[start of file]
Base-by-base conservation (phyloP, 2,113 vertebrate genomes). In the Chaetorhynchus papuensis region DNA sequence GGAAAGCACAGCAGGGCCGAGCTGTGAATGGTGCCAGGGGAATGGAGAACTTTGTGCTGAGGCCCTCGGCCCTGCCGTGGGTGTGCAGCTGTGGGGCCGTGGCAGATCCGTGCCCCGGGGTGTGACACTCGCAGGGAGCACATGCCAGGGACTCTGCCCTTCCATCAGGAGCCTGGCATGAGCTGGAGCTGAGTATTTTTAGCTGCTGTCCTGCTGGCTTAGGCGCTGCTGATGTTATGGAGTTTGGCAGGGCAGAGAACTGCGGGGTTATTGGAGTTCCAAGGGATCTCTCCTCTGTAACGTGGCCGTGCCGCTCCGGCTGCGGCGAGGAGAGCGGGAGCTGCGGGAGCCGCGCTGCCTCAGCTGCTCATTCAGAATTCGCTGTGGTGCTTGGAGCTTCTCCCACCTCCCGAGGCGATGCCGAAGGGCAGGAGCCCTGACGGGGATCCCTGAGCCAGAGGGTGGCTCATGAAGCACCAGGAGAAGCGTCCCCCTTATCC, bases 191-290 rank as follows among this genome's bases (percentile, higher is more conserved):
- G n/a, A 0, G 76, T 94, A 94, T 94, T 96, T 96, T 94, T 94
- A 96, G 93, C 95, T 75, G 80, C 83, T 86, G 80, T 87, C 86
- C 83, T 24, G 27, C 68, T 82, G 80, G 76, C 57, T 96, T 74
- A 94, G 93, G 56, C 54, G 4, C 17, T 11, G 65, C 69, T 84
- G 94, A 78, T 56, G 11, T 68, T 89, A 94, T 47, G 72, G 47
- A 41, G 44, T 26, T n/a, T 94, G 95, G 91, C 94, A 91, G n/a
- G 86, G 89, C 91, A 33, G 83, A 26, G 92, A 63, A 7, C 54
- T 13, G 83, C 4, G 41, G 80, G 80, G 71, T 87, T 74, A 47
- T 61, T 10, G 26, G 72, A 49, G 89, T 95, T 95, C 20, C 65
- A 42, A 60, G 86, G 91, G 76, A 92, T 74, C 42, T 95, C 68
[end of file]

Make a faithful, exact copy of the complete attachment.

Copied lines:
Base-by-base conservation (phyloP, 2,113 vertebrate genomes). In the Chaetorhynchus papuensis region DNA sequence GGAAAGCACAGCAGGGCCGAGCTGTGAATGGTGCCAGGGGAATGGAGAACTTTGTGCTGAGGCCCTCGGCCCTGCCGTGGGTGTGCAGCTGTGGGGCCGTGGCAGATCCGTGCCCCGGGGTGTGACACTCGCAGGGAGCACATGCCAGGGACTCTGCCCTTCCATCAGGAGCCTGGCATGAGCTGGAGCTGAGTATTTTTAGCTGCTGTCCTGCTGGCTTAGGCGCTGCTGATGTTATGGAGTTTGGCAGGGCAGAGAACTGCGGGGTTATTGGAGTTCCAAGGGATCTCTCCTCTGTAACGTGGCCGTGCCGCTCCGGCTGCGGCGAGGAGAGCGGGAGCTGCGGGAGCCGCGCTGCCTCAGCTGCTCATTCAGAATTCGCTGTGGTGCTTGGAGCTTCTCCCACCTCCCGAGGCGATGCCGAAGGGCAGGAGCCCTGACGGGGATCCCTGAGCCAGAGGGTGGCTCATGAAGCACCAGGAGAAGCGTCCCCCTTATCC, bases 191-290 rank as follows among this genome's bases (percentile, higher is more conserved):
- G n/a, A 0, G 76, T 94, A 94, T 94, T 96, T 96, T 94, T 94
- A 96, G 93, C 95, T 75, G 80, C 83, T 86, G 80, T 87, C 86
- C 83, T 24, G 27, C 68, T 82, G 80, G 76, C 57, T 96, T 74
- A 94, G 93, G 56, C 54, G 4, C 17, T 11, G 65, C 69, T 84
- G 94, A 78, T 56, G 11, T 68, T 89, A 94, T 47, G 72, G 47
- A 41, G 44, T 26, T n/a, T 94, G 95, G 91, C 94, A 91, G n/a
- G 86, G 89, C 91, A 33, G 83, A 26, G 92, A 63, A 7, C 54
- T 13, G 83, C 4, G 41, G 80, G 80, G 71, T 87, T 74, A 47
- T 61, T 10, G 26, G 72, A 49, G 89, T 95, T 95, C 20, C 65
- A 42, A 60, G 86, G 91, G 76, A 92, T 74, C 42, T 95, C 68